Microsoft SharePoint puts a lot of responsibility into the hands of the SharePoint Site Owner or Site Collection Administrator. The key thing to understand about Site Owners and Site Collection Administrators is that they are not typically SharePoint Farm Administrators, and usually have very little education about managing the sites that they own. Permission inheritance is often broken when it shouldn’t be, Limited Access is often misunderstood, Users are not removed from SharePoint groups when they leave the organization, and when to use Active Directory Groups vs SharePoint Groups is not well understood either.
The purpose of this document is to provide a guide as to how permissions work in SharePoint 2013 and can also be applied to SharePoint Online. If you use SharePoint 2010, you will find an equivalent guide here: https://lightningtools.com/sharepoint_2010/sharepoint-2010-permissions-management-guide/
Within this guide, we will explore the following topics:
- SharePoint Permissions Overview
- Securable Objects
- Assigning Permissions
- Sharing Content
- Permission Levels
- New Edit Permission
- Permission Inheritance
- Managing Permissions with DeliverPoint
SharePoint Permissions can be assigned to user accounts directly, via Active Directory Groups or by the user becoming a member of a SharePoint Group. It is also possible for permissions to be granted to users by an Active Directory group being nested in a SharePoint Group. A new user interface feature of SharePoint 2013 is the ‘Share’ button which can also be used to grant permissions to users.
The below figure shows the User/Domain Groups can be added to SharePoint Groups or assigned a permission level directly. SharePoint Groups are mapped to a permissions level which determines the permissions that the user/group receives.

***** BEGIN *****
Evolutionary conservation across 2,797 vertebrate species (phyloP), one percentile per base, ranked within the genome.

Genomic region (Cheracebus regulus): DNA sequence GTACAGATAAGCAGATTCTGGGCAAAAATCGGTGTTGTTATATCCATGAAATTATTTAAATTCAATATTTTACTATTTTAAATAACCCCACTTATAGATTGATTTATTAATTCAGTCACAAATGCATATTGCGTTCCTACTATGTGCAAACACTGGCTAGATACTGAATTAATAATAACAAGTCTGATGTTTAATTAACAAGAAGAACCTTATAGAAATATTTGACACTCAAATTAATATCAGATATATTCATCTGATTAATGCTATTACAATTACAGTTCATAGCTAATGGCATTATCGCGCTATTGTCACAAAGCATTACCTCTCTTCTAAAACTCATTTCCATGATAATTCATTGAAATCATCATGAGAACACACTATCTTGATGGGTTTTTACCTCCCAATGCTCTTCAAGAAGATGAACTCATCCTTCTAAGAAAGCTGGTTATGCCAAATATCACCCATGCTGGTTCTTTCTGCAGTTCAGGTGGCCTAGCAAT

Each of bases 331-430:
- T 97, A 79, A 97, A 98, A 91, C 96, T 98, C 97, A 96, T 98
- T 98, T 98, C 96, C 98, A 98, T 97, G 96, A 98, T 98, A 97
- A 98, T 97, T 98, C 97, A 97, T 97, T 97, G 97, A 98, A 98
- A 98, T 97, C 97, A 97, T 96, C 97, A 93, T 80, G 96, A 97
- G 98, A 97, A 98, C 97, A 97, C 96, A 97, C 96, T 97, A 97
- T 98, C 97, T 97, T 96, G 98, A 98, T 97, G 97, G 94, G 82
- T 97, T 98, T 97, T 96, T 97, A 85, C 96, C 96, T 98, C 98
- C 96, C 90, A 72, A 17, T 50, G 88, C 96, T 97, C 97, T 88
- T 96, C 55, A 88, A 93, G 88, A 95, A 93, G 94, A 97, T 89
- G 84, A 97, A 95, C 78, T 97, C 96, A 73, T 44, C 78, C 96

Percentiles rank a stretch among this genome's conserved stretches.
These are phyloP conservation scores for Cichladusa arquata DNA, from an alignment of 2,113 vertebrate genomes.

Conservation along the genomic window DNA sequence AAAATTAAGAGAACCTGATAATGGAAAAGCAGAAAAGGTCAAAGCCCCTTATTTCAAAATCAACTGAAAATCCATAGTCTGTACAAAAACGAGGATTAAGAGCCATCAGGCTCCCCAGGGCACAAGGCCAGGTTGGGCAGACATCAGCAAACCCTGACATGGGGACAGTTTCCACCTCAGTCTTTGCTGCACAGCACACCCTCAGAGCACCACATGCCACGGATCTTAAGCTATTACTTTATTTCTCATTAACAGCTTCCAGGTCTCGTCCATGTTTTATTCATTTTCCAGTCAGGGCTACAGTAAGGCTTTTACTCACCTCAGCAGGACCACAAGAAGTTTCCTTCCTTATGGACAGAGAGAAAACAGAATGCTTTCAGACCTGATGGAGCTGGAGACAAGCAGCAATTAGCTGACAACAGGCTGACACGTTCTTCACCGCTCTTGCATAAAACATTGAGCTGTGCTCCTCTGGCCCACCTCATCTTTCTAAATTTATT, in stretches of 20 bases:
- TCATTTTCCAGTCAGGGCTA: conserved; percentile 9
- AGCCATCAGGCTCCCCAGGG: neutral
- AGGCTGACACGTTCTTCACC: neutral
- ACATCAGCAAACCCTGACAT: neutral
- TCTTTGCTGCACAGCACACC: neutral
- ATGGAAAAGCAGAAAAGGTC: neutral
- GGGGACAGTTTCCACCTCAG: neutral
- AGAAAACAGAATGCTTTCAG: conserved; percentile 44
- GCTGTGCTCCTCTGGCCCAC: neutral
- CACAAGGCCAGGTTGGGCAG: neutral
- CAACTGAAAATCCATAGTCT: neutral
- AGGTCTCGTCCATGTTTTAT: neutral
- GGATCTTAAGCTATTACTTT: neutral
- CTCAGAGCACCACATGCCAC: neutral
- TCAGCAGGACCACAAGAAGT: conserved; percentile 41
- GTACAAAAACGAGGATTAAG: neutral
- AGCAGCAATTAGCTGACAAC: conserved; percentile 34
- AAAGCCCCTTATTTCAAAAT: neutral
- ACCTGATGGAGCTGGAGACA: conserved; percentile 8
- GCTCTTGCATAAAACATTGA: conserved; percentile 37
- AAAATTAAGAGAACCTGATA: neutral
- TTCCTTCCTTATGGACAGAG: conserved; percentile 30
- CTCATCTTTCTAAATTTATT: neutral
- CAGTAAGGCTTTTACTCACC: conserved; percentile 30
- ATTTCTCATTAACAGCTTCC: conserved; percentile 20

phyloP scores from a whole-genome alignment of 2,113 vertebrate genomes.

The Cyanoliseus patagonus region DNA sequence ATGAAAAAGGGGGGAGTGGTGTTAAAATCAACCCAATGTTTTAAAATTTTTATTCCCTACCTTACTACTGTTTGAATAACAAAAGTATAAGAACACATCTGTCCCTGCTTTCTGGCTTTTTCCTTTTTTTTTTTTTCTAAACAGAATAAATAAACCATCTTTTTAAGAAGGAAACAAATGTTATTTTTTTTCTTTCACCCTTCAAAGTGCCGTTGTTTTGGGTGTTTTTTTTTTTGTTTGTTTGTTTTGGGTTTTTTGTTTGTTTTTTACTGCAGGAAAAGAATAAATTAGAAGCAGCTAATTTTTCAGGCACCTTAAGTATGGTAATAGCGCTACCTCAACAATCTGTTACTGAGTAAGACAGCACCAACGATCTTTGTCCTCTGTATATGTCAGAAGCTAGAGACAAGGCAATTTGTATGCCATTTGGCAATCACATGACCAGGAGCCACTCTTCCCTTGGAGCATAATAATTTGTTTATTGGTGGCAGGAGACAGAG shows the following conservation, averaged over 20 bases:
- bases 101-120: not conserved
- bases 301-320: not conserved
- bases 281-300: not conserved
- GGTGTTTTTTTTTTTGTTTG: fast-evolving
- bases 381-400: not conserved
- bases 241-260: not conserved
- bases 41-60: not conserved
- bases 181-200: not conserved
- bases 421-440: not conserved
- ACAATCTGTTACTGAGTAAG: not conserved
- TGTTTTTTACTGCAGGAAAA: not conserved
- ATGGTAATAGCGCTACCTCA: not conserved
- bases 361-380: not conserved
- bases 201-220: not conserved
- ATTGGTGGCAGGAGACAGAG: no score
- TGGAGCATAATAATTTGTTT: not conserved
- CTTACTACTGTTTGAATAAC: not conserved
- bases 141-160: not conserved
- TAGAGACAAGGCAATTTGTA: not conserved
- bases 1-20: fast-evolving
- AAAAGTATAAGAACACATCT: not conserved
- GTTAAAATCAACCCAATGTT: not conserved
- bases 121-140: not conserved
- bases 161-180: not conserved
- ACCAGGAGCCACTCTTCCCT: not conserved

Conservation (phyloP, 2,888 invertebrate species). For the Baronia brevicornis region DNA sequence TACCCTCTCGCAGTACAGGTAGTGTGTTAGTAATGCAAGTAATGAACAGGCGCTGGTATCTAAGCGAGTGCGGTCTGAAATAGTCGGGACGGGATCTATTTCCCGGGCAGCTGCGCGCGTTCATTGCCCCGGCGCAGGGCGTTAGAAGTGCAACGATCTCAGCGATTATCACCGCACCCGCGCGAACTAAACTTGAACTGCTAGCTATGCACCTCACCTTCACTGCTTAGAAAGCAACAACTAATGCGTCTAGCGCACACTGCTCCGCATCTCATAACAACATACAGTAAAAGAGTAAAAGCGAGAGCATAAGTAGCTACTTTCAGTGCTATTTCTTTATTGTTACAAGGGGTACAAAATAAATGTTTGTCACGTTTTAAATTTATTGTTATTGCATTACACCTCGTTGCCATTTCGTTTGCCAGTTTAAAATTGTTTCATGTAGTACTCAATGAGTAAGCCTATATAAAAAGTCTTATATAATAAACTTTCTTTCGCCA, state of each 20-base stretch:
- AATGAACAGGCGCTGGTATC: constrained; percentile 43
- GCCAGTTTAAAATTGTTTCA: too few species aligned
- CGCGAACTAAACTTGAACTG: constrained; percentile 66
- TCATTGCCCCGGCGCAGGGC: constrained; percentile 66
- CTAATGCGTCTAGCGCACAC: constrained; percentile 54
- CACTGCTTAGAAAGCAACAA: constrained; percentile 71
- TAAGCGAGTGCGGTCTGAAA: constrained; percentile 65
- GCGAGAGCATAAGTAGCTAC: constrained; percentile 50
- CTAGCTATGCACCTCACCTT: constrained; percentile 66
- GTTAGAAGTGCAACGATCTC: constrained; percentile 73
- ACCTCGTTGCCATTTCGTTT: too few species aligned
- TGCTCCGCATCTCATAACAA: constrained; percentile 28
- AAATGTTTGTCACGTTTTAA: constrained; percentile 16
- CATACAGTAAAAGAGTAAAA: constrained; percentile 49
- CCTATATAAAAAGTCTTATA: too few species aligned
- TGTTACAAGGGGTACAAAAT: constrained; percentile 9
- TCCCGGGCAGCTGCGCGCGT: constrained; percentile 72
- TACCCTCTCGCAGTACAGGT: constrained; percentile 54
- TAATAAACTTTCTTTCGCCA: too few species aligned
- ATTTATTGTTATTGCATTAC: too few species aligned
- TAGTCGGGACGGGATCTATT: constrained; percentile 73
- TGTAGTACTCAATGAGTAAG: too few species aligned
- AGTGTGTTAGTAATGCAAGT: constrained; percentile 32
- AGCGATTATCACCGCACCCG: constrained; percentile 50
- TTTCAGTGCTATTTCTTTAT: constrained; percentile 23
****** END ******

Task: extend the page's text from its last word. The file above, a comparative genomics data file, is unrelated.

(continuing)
Figure 1 – Assignment of Permissions
Within each SharePoint site collection, there are securable objects. Each site contains an Access Control List (ACL) of which contains the associations between user/group and permissions. Each site contains lists which also have an ACL. Folders and Items within each list, again have an ACL. The permissions by default inherit the ACL from the parent object. E.g. A subsite inherits from the parent site. A list or a library inherits from its containing site, and each folder or item inherits from the list or parent folder. The inheritance can be broken at any point so that unique permissions can be assigned. E.g. you may grant Edit permissions to a Document store in a library for Fred, when Fred only had Read permissions to the Site.
A typical site collection could look like the diagram below whereby there is a mixture of sites and other objects that either inherit their permissions or they have unique permissions.
Figure 2 – Site Collection showing securable objects.
Permissions can be assigned using multiple methods and each method has its own advantages and disadvantages.
- Directly assign permissions to a user. E.g. Fred received Contribute permissions
- Assign permissions to an Active Directory Group. Add a user to the relevant AD group.
- Add a user to a SharePoint Group that is already assigned a permission level.
- Add an Active Directory Group to a SharePoint Group.
- Click Share on a Site, List, Folder, or Item and share the content with a specific user.
One of the issues with the SharePoint permissions reporting is that it will not enumerate the Active Directory Groups. Therefore, the permission report displays the direct permissions only for the individual user, Active Directory Group or SharePoint Group. If a user had received permissions from an Active Directory Group, you may not be aware of it.
If you consider a newly created site setup with the following:
|SharePoint Group||User/Active Directory Group||Permission Level|
|‘Permissions Guide Visitors’||DP\Students||Read|
|‘Permissions Guide Members’||DP\Sales||Edit|
|‘Permissions Guide Owners’||DP\Brett||Full Control|
Assigning permissions via an Active Directory Group
The DP\Students and DP\Sales Active Directory Groups both contain many users. The SharePoint Permissions Report displays as per below. You can see the SharePoint Groups permission levels.
Figure 3 Permissions Report on a Site
Upon clicking the link for a SharePoint Group, you will see the members of that group, but will not see the members of an Active Directory Group.